I am constantly impressed by each cohort of students that enter and graduate from our program. It is great to see connections and friendships blossom over the course of the program. During our inaugural pinning ceremony Catherine Linehan, a second year student, gave a speech that embodies the student experience at Tufts.
Catherine Linehan: “When I heard they were looking for a student speaker I jumped at the idea and opportunity because honestly I owe you all a huge thank you…. And I think I have something to offer as well.
When I say I owe you a thank you that does include a thank you for being so on top of every assignment we have ever had. You definitely kept me abreast to all of the upcoming things I would be working on.
But what I truly mean is a thank you for helping me develop. I think one of the greatest benefits of going to a great school (and yes we all know go to a great school) is the quality of the student body. We are in a room of very smart and hard-working people and I swear at some point every single one of you has expanded my perspective and thought process. Through all of the group projects we have done, the small group discussions, and even just class discussion you guys have raised perspectives, ideas, and experiences that I never even would have considered and had never thought of before. You all have truly been one of the greatest teachers I’ve had in the last two years…. Of course alongside all of our amazing faculty and staff. We are so grateful for the endless support guidance, and feedback and guiding us in forming our future identities at OTs. We would never be where we are without you. I hope at some point in the past two years MAYBE I’ve done the same for you, but I just really wanted to take this opportunity to say thank you and I hope we continue to be each other’s best resources and teachers as we head into fieldwork.
Also, I wanted to share something with you that I’ve been thinking about with this last year approaching. Mary and Peggy have rubbed off on me and I’ve been listening to a new podcast called “The Happiness Lab” as I drive to and from school. I listened to an episode the other morning all about “self-compassion”. This is not to be confused with “self-esteem”. Self-esteem is contingent on success. Self-esteem is when we tell ourselves we are beautiful, we are good at xyz, or when we do something nice and somebody says ‘aww that was so nice of you!’. These past two years we have been building our self-esteem together… from our exam scores, our feedback on lab practicals, the feedback we get on our submitted assignments.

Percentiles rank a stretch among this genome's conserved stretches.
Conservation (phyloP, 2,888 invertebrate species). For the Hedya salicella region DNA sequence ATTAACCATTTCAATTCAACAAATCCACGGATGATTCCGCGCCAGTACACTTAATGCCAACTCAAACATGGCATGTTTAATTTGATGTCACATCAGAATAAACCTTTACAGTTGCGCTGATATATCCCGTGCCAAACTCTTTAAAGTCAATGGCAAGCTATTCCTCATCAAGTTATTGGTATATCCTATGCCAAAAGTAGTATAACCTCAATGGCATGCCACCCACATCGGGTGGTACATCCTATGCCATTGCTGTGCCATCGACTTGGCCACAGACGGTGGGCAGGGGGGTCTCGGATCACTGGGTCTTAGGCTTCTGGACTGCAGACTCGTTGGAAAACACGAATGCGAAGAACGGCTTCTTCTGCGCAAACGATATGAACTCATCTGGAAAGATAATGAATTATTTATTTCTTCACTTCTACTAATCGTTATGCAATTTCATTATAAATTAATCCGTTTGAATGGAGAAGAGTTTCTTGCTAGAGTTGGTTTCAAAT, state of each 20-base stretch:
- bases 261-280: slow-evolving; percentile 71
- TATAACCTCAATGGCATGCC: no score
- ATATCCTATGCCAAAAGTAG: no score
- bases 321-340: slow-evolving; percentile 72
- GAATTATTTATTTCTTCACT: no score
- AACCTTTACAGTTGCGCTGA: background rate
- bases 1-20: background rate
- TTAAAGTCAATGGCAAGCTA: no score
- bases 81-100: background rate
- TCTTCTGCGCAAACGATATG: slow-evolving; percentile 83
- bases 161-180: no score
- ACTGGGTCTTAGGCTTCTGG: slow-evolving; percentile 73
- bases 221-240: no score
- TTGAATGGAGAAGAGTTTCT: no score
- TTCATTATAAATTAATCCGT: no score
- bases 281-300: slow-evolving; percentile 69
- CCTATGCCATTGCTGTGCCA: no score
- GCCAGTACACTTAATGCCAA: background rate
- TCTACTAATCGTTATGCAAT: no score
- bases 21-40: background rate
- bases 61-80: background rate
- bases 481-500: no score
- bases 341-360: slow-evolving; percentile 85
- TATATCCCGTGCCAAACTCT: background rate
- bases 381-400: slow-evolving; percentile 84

But what happens when we fail? That’s where self-compassion comes in. It is not dependent on success or failure. Self-compassion is acknowledging that we are all human beings. Part of being human is being imperfect. Failure is part of the human experience. We are all in the same boat. We are going to fail, we are going to make mistakes, but we will not be alone in that and when we can have self-compassion and accept that, it allows us to care and want to do better next time. It allows us to grow from experiences, rather than beat ourselves up about it. And to me, that is what this whole next year is going to be about. Pushing ourselves outside of the safety net we have created with each other here, allowing ourselves to try and allowing ourselves to make mistakes, and be comforted by the fact that we are not alone in that. We may feel alone at times, not seeing each other at 574 every day and being the only student in whatever fieldwork setting we are in…. but we are all in that boat together. And I really hope we can continue to share our experiences with each other, learn from each other, and grow from each other throughout this next year, because like I said…. Your experiences and your perspectives have been one of my greatest teachers. And those experiences and perspectives are only going to grow.
The final thought I want to leave you on is that, although we may not have realized it, everyday we are here in Room 201, we are creating a legacy. We are the first OTD class at Tufts University, and that is truly something special and unique to this group of 32 students. Yes, the day to day experience can seem overwhelming, stressful, mundane, and ritualistic…. A simucase assignment here, a physdys exam there, another reflection everywhere…. But if you really think about it… the things we do everyday make an impact. On ourselves, on each other, on the school, and on our future clients. Even through a worldwide pandemic we have set the bar pretty high. We have one more year to build that legacy together. I don’t know about you, but I can’t wait to see the legacy this group of 32 has created by this time next year.”